Near the skin (Figure 5a), the flow has orientated the morphology and as a result the shish-kebab morphology appears. This superstructure is caused by high shear rates during crystallization. Remarkable enhancement in mechanical properties (impact resistance and tensile strength) are typically observed in neat PP with this structure [40]. The shish-kebab content is higher when the mold walls are cooler. It occurs because, in a situation with a higher mold temperature, the slow cooling of the melt in the interior part allows oriented chains to relax before crystallization [40]. Then, in our case this layer was thicker for lower temperature mold samples (higher cooling rate), and it corresponds with the area where no elastomer was detected. High mold temperature condition reduced the shear in the injecting molded samples and allowed the inclusion of elastomer in layers nearer the skin. On the other hand, in the core it is possible to observe the presence of the elastomer particles into the spherulites and between them. This structure is favored by slow cooling rates, which in our study would correspond to the solid samples produced using a higher temperature in the mold and to the foamed samples. If fact, this structure can be clearly appreciated in the cell walls of the foamed materials (Figure 6). In this case, the perfect inclusion of the elastomer particles in the spherulites can be inferred.

3.4. Cellular Structure

Figure 7 shows the cellular structure of the foams in the TD (Transverse direction) plane. They present the typical cellular structure for injection molded foams characterized by the presence of a solid skin and a foamed core.
The analysis of the solids skin thickness revealed that the 215 L material presented with a clearly thicker skin. For this material, the skin represented 38% of the total thickness, clearly higher than the 24% of the 215 H sample.
Regarding the internal cellular structure, both materials present similar cell sizes and standard deviation of the cellular structure as can be observed in Table 2. Cell sizes were in the range of 100–125 microns and standard deviation of the cellular structure distribution was between 40 and 60 microns. This cellular structure distribution is typical of the low-pressure injection molding process, which is characterized by a low uniformity [41].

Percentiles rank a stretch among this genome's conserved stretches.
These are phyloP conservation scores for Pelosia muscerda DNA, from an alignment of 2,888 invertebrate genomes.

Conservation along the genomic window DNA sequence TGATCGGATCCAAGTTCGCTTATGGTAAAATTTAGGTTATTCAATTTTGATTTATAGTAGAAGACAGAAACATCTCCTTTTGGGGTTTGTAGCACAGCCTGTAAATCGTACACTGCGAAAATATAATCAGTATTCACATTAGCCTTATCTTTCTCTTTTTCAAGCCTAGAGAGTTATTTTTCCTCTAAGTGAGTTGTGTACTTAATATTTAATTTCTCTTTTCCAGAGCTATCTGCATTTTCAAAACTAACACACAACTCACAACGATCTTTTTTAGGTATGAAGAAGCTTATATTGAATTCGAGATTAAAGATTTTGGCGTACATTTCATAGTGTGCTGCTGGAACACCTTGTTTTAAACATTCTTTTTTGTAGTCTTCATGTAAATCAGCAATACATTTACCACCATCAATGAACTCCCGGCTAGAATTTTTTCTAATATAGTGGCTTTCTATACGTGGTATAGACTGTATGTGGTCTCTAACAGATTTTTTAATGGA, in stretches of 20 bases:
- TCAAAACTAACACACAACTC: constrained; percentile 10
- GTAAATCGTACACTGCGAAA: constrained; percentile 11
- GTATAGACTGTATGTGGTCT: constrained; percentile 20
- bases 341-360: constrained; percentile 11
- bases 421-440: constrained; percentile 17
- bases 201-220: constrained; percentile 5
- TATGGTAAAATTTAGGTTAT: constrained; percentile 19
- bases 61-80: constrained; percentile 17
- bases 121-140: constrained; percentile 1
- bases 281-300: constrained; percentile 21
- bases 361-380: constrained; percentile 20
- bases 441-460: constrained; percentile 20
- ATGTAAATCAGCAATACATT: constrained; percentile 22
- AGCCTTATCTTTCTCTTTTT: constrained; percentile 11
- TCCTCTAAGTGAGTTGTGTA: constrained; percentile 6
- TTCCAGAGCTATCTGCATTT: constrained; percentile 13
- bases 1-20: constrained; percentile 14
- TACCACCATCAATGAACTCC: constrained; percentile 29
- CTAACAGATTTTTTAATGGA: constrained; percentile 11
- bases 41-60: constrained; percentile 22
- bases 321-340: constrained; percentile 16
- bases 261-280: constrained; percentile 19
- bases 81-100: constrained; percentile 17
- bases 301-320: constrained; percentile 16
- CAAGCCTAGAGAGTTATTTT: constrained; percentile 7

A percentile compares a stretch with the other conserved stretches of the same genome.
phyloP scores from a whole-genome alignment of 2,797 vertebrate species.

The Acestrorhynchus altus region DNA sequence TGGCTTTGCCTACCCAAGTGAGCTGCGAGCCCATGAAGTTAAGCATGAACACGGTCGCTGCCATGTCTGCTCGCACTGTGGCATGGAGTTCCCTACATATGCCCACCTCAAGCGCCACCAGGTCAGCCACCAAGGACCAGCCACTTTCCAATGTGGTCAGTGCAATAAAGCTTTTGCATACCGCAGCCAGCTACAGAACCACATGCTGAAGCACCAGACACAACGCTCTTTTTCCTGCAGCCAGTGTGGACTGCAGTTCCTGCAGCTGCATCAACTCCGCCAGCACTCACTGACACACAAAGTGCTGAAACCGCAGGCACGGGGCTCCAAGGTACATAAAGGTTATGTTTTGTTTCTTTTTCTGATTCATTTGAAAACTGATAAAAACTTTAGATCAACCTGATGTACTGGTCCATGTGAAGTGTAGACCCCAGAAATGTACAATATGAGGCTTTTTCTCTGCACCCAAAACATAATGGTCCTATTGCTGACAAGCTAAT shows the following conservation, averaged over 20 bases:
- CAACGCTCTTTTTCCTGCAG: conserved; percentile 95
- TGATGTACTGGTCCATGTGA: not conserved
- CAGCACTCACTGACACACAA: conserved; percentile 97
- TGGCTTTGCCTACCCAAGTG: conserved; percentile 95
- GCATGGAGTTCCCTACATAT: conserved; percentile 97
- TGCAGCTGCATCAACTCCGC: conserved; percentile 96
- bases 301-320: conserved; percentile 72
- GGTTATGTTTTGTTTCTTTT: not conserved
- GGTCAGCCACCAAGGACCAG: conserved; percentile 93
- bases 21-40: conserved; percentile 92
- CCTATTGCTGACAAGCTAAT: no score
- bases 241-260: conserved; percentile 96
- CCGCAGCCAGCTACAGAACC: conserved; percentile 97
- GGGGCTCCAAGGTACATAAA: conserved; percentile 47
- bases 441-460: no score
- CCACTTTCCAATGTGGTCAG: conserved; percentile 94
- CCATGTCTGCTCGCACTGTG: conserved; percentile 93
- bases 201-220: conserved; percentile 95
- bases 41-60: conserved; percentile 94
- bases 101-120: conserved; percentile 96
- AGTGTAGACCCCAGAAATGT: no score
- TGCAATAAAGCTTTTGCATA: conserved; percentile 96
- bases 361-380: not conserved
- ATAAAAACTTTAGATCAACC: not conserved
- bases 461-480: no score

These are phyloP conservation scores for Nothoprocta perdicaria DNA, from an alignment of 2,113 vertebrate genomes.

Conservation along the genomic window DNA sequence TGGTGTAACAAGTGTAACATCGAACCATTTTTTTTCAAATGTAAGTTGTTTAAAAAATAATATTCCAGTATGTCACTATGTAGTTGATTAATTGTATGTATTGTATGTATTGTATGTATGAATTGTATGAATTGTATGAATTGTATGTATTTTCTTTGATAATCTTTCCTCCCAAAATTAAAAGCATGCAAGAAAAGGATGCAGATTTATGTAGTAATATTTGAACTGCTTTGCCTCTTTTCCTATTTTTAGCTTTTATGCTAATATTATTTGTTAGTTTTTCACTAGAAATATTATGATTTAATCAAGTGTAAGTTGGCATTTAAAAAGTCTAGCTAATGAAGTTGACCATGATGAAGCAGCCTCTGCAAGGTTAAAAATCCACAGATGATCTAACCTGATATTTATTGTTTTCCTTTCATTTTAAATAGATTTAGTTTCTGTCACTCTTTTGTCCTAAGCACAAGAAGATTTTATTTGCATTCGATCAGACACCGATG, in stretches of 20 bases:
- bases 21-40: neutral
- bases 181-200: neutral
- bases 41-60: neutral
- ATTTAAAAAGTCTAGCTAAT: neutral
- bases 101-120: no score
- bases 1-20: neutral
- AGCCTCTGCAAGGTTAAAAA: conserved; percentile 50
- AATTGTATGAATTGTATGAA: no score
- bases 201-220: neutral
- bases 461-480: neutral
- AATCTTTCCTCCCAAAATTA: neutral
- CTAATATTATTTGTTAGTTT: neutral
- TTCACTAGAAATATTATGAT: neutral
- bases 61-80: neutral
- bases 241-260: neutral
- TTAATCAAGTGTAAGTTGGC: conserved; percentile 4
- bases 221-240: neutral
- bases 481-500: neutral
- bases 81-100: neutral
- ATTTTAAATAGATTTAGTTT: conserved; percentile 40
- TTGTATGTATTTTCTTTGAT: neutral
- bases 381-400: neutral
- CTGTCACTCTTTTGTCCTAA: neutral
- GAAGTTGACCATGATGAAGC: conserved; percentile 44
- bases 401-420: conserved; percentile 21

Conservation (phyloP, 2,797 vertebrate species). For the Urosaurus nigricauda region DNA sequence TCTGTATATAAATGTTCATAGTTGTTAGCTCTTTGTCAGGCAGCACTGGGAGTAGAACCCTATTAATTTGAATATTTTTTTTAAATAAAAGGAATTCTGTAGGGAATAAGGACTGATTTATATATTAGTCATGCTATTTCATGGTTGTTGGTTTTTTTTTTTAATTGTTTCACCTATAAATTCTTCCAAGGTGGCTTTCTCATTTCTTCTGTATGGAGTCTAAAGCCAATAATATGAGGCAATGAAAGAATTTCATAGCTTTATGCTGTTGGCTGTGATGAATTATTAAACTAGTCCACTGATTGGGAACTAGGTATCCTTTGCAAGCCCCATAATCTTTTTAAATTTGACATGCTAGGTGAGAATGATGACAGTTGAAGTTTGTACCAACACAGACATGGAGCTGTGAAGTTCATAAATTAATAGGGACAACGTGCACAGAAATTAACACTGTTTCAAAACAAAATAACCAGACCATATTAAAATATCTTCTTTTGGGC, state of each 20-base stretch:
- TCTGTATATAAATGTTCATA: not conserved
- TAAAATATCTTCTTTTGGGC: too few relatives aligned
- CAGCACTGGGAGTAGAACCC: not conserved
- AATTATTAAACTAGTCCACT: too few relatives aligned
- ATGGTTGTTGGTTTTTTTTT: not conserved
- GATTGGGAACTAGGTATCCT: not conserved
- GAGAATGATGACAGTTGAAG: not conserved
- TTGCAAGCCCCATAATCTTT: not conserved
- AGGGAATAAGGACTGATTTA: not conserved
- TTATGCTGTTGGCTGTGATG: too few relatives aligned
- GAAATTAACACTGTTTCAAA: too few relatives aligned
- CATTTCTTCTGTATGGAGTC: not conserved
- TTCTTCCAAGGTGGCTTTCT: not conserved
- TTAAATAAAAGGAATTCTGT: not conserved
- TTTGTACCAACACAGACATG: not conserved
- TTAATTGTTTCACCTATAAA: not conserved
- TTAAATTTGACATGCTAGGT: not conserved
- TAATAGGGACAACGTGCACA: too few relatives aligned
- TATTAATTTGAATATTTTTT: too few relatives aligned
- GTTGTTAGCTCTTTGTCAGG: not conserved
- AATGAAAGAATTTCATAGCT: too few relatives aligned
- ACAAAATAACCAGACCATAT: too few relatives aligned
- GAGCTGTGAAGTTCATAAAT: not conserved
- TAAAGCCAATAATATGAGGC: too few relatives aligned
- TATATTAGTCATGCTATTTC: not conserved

4. Discussion

It is well known that solid PP/POE systems are complex materials. Its morphology should be analyzed at least at two different levels: Elastomeric morphology and crystalline morphology. In addition to this, for foamed materials we need to consider the morphology of the cellular structure and the presence of a non-foamed solid skin. In order to facilitate the understanding of the results obtained, a schematic model with the observed structures is presented in Figure 8.
This figure shows the following key results:
  • The skin was free of elastomeric particles and the crystalline morphology was characterized by a shish-kebab structure. Spherulite morphology was predominant in core zones, allowing the inclusion of elastomer particles.
  • The solid produced with a high mold temperature exhibited a zone of elongated elastomeric particles from 50 μm to 500 μm.
  • On the other hand, in the solid produced with a low mold temperature, the elongated particles were only observed for distances from the skin greater than 200 μm.
  • In foams, particles were less elongated in the layers nearer the mold walls and the transition from skin to the core was less abrupt than for solids. Moreover, elongated particles were observed in more internal positions that seemed to be produced by coalescence of several particles.
  • Spherical particles were present in the core of solids and foams. The elastomer particles are more separated in 215 L than 215 H solids. In foams, the opposite result was observed.
  • The cellular structure analysis determined that the cell size was very similar for the two conditions used, but the skin was thicker in the case of the low temperature mold foam (Table 2) (about 60% thicker).
In solids, this hierarchy structure, composed by layers, has been well studied [28,29,30]. It is well known that morphology of polymer blends is determined by the flow history and the properties of the components [42]. It is clear that the flow fields can deform the elastomer particles in the blend, and the final geometry of them will be determined by two magnitudes: The capillary number C a and the viscosity ratio p [42] (Equations (8) and (9)):
C a = η m R γ ˙ Γ
p = η d η m
where η m and η d are the viscosity of the matrix and the dispersed phase, R is the initial radius of the dispersed phase droplet, γ ˙ is the shear rate and Γ is the interfacial tension. The influence of these relations can be understood in the following way. C a represents the resistance to deformation of a particle, being easier to deform with the increment of the particle radius, the increment of the viscosity matrix and higher values of shear rate. On the other hand, the interfacial tension increment reduces the deformability of the particle. The viscosity ratio is crucial. If value p is high, the matrix viscosity is too low to change the shape of a dispersed phase with high viscosity [28,42]. When C a is above a critical value (dependent on the value of p ), the droplet attains a steady shape and orientation, whereas above the critical capillary number the droplet eventually breaks up, by the apparition of a capilarity-wave instability. These effects have been summarized by Moldenaers and Tucker in a review [42].